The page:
.I recently observed some riders on curvy two-lane roads while on vacation with my lovely wife. Now, we weren't on the bike, you understand. Instead, we were in the cage pulling our 1967 Apache popup camper behind us.
|A shot of our venerable home away from home.|
We drove up to the Blue Ridge Parkway on US-276, past Caesar's Head and through Brevard North Carolina,
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then made our way, over the next few days, north to the Skyline Drive where it finally became too foggy to see much of the scenery.
A day in Washington D.C. was nice, as were Williamsburg Virginia and Wilmington North Carolina.
Anyway, while driving along, we saw quite a number of bikers amongst the traffic, and in particular, I noticed a characteristic of the lines some of the bikers coming the other way used while they were in left-hand curves. I'd estimate that about fifteen percent of the riders we met on their left-handers made corrections to run wider when they spotted us coming in the cage in the other lane.
Sometimes this was a subtle correction, other times it was more pronounced, but it was readily observable.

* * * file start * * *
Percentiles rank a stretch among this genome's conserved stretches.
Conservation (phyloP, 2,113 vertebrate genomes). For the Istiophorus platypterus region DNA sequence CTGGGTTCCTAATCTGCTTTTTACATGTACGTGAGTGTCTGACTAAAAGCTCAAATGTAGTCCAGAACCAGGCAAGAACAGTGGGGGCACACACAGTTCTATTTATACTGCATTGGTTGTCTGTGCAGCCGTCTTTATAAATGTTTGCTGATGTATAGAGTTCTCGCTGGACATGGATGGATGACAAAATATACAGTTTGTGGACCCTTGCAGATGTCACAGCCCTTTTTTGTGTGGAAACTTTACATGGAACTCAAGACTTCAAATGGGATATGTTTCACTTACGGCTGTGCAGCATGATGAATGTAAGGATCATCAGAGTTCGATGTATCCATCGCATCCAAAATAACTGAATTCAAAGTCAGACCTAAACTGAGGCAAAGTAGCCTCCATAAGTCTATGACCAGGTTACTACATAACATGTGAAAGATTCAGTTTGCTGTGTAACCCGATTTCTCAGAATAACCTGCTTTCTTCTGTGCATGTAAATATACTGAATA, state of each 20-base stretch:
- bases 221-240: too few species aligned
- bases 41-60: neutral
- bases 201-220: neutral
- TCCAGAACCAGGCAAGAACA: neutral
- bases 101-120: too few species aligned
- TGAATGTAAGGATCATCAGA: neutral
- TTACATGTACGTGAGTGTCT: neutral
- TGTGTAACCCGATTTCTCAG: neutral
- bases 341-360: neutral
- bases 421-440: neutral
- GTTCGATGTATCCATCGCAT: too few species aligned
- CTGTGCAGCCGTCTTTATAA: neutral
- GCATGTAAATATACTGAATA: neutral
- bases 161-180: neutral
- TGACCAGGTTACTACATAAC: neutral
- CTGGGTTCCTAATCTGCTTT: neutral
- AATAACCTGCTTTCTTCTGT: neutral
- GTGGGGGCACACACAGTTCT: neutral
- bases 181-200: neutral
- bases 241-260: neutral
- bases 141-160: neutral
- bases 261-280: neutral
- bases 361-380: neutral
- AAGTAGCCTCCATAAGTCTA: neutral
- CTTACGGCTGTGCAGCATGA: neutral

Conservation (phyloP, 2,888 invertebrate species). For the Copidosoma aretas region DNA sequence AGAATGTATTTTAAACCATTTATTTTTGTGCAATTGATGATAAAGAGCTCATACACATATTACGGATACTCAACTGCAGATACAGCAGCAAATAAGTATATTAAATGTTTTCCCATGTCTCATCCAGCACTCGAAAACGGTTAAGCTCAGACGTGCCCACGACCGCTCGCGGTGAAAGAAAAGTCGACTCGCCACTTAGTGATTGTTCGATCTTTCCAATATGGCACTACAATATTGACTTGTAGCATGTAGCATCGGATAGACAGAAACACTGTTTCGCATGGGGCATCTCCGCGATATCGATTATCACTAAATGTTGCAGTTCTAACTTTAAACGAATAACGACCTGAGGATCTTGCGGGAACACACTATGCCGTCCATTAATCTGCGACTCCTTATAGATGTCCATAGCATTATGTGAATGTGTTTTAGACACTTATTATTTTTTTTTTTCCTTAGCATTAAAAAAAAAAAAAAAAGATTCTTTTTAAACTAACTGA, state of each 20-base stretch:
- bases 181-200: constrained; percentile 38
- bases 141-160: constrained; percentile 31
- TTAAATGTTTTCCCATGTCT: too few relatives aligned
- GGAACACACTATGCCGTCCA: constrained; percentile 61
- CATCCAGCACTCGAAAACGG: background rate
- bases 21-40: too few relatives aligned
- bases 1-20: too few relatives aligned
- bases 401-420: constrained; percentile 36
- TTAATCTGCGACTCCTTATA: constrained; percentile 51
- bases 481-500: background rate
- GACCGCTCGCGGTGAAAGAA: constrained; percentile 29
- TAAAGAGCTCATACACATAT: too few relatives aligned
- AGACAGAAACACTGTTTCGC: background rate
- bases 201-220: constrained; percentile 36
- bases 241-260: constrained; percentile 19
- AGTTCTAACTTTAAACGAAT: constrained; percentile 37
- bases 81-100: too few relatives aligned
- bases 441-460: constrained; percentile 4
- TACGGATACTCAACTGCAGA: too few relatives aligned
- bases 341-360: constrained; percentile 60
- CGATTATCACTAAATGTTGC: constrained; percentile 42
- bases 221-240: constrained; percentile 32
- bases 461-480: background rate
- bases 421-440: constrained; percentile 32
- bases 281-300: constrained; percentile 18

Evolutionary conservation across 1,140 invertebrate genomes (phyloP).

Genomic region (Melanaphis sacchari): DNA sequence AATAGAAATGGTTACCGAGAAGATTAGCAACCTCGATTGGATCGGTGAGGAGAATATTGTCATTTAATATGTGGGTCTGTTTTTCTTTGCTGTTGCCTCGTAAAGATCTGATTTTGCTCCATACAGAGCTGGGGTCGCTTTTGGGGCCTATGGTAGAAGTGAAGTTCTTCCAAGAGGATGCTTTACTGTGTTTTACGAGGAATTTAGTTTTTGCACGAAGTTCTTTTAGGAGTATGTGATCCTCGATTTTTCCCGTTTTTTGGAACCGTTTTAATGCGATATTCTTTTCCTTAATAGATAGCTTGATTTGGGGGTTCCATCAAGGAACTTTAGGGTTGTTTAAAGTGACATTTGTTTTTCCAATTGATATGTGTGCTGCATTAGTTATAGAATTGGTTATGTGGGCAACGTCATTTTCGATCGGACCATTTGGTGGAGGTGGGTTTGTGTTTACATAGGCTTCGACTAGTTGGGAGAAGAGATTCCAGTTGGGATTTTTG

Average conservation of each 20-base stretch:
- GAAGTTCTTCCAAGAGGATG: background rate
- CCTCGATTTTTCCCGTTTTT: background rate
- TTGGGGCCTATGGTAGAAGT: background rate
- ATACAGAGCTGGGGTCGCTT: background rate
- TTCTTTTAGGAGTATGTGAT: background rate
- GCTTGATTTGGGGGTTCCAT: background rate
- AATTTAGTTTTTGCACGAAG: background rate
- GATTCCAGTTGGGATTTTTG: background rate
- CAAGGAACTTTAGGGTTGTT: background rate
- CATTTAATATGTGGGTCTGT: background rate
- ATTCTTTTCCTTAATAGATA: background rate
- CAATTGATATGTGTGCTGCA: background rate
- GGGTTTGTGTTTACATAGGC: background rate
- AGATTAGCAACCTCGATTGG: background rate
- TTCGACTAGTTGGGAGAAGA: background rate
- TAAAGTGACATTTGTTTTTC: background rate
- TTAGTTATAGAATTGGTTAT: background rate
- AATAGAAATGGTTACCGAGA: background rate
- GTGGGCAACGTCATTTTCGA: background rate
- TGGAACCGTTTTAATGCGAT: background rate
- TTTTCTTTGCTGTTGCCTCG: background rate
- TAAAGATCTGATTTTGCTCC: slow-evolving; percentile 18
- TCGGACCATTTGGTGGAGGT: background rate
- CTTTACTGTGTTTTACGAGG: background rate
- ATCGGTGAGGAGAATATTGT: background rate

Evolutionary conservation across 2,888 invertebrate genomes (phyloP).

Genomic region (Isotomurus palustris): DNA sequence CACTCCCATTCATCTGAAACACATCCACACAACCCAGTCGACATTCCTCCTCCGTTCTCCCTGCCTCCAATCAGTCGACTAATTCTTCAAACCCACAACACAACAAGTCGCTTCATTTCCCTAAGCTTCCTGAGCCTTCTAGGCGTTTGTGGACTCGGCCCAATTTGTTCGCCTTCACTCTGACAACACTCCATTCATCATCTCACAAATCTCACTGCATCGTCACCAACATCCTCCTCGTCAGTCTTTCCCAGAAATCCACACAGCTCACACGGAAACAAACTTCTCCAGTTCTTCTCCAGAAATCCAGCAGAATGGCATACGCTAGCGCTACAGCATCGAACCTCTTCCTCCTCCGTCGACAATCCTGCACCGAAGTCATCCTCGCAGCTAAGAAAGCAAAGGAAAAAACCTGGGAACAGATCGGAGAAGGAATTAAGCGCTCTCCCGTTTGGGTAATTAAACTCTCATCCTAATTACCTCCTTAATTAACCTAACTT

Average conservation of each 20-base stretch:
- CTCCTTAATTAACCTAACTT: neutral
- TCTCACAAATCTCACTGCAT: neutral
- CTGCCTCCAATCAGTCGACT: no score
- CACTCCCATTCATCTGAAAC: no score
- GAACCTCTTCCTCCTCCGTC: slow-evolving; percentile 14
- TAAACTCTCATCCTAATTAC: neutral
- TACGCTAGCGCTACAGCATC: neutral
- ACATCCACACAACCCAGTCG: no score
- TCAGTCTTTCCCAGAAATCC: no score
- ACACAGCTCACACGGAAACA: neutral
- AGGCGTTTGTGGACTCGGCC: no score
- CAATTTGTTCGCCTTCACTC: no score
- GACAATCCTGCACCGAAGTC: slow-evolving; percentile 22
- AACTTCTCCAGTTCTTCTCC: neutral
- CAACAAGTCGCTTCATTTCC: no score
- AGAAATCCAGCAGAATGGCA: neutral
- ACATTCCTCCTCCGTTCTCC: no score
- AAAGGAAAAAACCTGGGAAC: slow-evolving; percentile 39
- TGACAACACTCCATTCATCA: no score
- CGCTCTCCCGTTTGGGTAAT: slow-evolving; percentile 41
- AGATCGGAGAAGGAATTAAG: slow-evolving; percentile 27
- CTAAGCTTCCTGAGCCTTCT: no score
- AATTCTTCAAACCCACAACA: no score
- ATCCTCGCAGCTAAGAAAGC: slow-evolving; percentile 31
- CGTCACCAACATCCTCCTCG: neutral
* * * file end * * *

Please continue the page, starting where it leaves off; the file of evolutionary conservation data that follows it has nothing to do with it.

At this juncture, I must assure you, kind reader, that I was not driving over the center line in the car, so it was the bikers who were making the correction based on their judgment of the curve and oncoming vehicles. These riders apparently made their corrections to avoid their leaning into -- or close to -- the other lane.
Why were they doing this?
Well, when I ride, I try to make it a point to stay to the right of the lane in a left hander until I can see the exit of the curve, at which time I may apex if it is tight enough to do so. This staying to the right makes the curve less sharp, and gives more clearance between me and oncoming traffic.
There are exceptions, of course. If there is a patch of sand, or a pothole, or some oil in the wide line, then staying closer to the centerline is just fine -- as long as you don't stray over the painted line with any part of you.
This didn't seem to be the case for the riders in question. Maybe they were shying away from a ditch or dropoff, or a mountain wall. I have done that, but crossing -- or leaning -- across the centerline is a very poor last resort.
There might be another reason. Taking the left turn closer to the centerline makes it, in effect, a tighter curve, increasing the acceleration felt in the seat of the pants. Maybe they were trying to increase that feel even when the curve wasn't all that tight. I confess that I have done this on occasion, too.
At any rate, we don't want to be doing what this guy did:
|Yes, he hit the car's mirror.|
Take a few minutes today to thank God for our country, for our manifold blessings, and for our freedom.
|Freedom from Want|
Norman Rockwell, 1943